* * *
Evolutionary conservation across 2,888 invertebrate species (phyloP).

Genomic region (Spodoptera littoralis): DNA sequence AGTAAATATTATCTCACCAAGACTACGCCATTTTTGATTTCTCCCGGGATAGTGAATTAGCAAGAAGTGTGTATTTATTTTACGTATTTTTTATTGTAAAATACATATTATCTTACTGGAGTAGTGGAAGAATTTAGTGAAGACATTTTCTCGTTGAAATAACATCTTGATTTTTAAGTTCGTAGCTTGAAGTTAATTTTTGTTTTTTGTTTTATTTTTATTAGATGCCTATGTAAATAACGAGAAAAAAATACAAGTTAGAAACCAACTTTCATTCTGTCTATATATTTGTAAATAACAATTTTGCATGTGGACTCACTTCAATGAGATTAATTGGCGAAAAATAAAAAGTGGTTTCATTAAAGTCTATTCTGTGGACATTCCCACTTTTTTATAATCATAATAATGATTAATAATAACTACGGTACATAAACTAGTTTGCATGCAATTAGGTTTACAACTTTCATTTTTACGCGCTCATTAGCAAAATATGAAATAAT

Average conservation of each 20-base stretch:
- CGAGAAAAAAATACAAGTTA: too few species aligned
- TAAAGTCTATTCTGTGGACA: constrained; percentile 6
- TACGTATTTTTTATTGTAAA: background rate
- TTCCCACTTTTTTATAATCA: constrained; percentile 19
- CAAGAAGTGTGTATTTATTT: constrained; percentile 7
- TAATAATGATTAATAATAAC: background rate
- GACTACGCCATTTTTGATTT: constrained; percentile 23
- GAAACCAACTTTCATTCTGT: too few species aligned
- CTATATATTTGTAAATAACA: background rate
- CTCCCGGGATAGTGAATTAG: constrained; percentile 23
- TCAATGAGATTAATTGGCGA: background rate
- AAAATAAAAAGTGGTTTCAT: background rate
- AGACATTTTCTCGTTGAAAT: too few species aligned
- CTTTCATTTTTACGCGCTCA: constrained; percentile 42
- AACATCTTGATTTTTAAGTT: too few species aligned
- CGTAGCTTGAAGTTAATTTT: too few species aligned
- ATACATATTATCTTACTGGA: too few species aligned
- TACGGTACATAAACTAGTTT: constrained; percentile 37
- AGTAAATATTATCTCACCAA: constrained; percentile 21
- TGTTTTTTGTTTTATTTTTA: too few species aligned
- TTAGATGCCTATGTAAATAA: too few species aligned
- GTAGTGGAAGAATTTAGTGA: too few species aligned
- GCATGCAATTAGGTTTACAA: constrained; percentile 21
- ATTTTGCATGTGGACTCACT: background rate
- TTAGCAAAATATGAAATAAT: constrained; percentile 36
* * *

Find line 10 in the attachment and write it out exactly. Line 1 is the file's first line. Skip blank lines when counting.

- GACTACGCCATTTTTGATTT: constrained; percentile 23